Supplementary general information
Tourist information and addresses:
In every significant touristic city in Peru there is an office of "el ministerio de turismo". In Lima this office is located at half a square of the Plaza de San Martín in Jirón de la Unión 1066, the street is also known as Jirón Belén. The place is open from 9h to 18h and closes Saturday on 13h. They can offer you a free magazine of "Peru Guide tours ". With a little bit of luck you'll find an English-speaking staff. In the same street a bit further there are some other places to obtain advice about hotels, transport and local tours like the Inca Trail for example. But don't overrun. The best place to find information about Machu Picchu is of course Cusco. There is an office of the ministry of tourism in Cusco at the Plaza de Armas.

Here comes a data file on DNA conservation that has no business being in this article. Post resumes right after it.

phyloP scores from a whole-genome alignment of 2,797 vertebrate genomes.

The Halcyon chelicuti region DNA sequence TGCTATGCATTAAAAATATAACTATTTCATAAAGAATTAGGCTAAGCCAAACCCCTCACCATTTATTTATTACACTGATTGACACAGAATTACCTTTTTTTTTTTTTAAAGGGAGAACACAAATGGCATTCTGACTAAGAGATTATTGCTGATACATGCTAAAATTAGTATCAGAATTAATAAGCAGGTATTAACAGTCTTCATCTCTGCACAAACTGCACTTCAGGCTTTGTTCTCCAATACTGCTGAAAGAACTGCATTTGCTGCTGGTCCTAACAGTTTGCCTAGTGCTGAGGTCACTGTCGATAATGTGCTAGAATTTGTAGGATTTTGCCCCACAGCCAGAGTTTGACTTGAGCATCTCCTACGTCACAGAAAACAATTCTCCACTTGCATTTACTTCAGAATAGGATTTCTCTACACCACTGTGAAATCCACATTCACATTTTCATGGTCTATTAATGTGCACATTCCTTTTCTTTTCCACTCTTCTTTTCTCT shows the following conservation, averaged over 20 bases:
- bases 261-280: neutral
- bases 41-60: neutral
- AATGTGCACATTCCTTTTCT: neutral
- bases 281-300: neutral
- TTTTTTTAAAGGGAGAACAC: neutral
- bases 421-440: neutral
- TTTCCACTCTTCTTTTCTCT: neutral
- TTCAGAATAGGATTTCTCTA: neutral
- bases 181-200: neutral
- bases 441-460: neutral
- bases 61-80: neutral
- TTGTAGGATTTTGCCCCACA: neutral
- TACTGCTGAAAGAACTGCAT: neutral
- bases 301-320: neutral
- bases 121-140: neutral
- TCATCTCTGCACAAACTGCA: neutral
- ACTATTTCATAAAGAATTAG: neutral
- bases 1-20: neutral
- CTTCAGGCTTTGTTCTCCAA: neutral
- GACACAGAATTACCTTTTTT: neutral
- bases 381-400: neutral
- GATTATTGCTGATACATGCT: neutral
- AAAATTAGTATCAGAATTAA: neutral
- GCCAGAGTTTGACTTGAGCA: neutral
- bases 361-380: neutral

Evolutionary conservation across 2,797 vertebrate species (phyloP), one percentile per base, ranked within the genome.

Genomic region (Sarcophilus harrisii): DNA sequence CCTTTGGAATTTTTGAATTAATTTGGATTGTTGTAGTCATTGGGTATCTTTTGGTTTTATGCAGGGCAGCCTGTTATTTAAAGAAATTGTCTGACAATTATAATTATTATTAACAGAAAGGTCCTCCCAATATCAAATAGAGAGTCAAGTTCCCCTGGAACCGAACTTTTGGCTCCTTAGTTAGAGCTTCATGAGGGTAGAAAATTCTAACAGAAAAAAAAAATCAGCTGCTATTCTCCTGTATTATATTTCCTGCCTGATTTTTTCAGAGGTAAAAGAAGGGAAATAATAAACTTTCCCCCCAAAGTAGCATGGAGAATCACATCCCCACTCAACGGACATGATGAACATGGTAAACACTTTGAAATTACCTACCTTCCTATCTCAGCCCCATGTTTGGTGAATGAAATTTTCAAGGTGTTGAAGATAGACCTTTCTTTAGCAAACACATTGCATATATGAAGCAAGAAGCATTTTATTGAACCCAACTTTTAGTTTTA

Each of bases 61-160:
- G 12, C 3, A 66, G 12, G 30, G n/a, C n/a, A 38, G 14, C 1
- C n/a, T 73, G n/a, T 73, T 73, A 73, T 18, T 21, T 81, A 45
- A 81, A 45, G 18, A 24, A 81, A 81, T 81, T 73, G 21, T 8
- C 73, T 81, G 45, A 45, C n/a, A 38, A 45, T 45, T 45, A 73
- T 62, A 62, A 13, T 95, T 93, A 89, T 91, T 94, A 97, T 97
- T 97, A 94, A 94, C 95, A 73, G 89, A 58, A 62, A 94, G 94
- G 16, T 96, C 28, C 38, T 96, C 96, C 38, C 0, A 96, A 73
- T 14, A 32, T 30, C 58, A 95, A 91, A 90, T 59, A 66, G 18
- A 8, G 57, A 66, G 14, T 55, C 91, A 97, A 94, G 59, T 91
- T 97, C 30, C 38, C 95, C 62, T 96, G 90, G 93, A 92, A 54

If you should arrive in the tourist and beautiful district of Miraflores in Lima, you can always knock the door of Aventura Latino Americana. Mr. Guy Vanackeren and his sympathetic wife Carine Beckers offer information in English, French, Spanish and Dutch. You can find the office of Aventura Latino Americana in Avenida Mariscal la Mar, 146 in Miraflores (Lima 18) or call them on (51-1) 447.96.85. You can also send them an email and let them know about your questions. They are also willing to let your post coming in on their address and reconfirm your fly-back ticket. Remember that reconfirmation has to be done at least 72 hours before you're flight and that company are sometimes difficult or impossible to reach during weekends and holidays.